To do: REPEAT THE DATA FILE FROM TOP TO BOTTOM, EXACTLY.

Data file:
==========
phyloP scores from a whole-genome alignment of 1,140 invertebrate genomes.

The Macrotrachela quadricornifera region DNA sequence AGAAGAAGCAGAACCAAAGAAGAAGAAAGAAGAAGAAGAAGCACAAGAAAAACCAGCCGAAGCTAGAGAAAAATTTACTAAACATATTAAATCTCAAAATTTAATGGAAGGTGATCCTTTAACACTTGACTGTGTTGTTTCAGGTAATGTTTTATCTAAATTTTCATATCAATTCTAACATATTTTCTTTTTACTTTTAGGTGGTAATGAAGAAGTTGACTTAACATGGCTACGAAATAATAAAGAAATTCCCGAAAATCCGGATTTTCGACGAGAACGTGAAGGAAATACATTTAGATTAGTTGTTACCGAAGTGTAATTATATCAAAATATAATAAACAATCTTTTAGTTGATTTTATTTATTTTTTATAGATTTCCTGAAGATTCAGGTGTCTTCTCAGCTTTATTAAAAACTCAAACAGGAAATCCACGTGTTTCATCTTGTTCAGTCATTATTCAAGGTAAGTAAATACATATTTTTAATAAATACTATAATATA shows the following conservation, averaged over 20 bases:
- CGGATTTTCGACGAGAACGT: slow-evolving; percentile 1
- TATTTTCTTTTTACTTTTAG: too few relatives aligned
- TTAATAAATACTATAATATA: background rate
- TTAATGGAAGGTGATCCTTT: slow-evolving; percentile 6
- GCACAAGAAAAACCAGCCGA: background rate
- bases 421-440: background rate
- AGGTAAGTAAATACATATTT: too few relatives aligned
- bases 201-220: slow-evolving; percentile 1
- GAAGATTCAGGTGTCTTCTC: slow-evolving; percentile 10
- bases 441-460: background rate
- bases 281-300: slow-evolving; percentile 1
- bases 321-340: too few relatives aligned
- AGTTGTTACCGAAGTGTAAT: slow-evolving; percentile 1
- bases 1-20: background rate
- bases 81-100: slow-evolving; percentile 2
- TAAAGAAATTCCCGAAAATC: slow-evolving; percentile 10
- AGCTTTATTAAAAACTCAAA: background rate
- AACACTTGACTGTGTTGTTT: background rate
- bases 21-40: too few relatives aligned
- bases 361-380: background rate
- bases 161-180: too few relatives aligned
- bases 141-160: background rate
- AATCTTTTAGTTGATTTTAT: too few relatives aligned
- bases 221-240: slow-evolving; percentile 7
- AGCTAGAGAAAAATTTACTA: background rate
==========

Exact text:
phyloP scores from a whole-genome alignment of 1,140 invertebrate genomes.

The Macrotrachela quadricornifera region DNA sequence AGAAGAAGCAGAACCAAAGAAGAAGAAAGAAGAAGAAGAAGCACAAGAAAAACCAGCCGAAGCTAGAGAAAAATTTACTAAACATATTAAATCTCAAAATTTAATGGAAGGTGATCCTTTAACACTTGACTGTGTTGTTTCAGGTAATGTTTTATCTAAATTTTCATATCAATTCTAACATATTTTCTTTTTACTTTTAGGTGGTAATGAAGAAGTTGACTTAACATGGCTACGAAATAATAAAGAAATTCCCGAAAATCCGGATTTTCGACGAGAACGTGAAGGAAATACATTTAGATTAGTTGTTACCGAAGTGTAATTATATCAAAATATAATAAACAATCTTTTAGTTGATTTTATTTATTTTTTATAGATTTCCTGAAGATTCAGGTGTCTTCTCAGCTTTATTAAAAACTCAAACAGGAAATCCACGTGTTTCATCTTGTTCAGTCATTATTCAAGGTAAGTAAATACATATTTTTAATAAATACTATAATATA shows the following conservation, averaged over 20 bases:
- CGGATTTTCGACGAGAACGT: slow-evolving; percentile 1
- TATTTTCTTTTTACTTTTAG: too few relatives aligned
- TTAATAAATACTATAATATA: background rate
- TTAATGGAAGGTGATCCTTT: slow-evolving; percentile 6
- GCACAAGAAAAACCAGCCGA: background rate
- bases 421-440: background rate
- AGGTAAGTAAATACATATTT: too few relatives aligned
- bases 201-220: slow-evolving; percentile 1
- GAAGATTCAGGTGTCTTCTC: slow-evolving; percentile 10
- bases 441-460: background rate
- bases 281-300: slow-evolving; percentile 1
- bases 321-340: too few relatives aligned
- AGTTGTTACCGAAGTGTAAT: slow-evolving; percentile 1
- bases 1-20: background rate
- bases 81-100: slow-evolving; percentile 2
- TAAAGAAATTCCCGAAAATC: slow-evolving; percentile 10
- AGCTTTATTAAAAACTCAAA: background rate
- AACACTTGACTGTGTTGTTT: background rate
- bases 21-40: too few relatives aligned
- bases 361-380: background rate
- bases 161-180: too few relatives aligned
- bases 141-160: background rate
- AATCTTTTAGTTGATTTTAT: too few relatives aligned
- bases 221-240: slow-evolving; percentile 7
- AGCTAGAGAAAAATTTACTA: background rate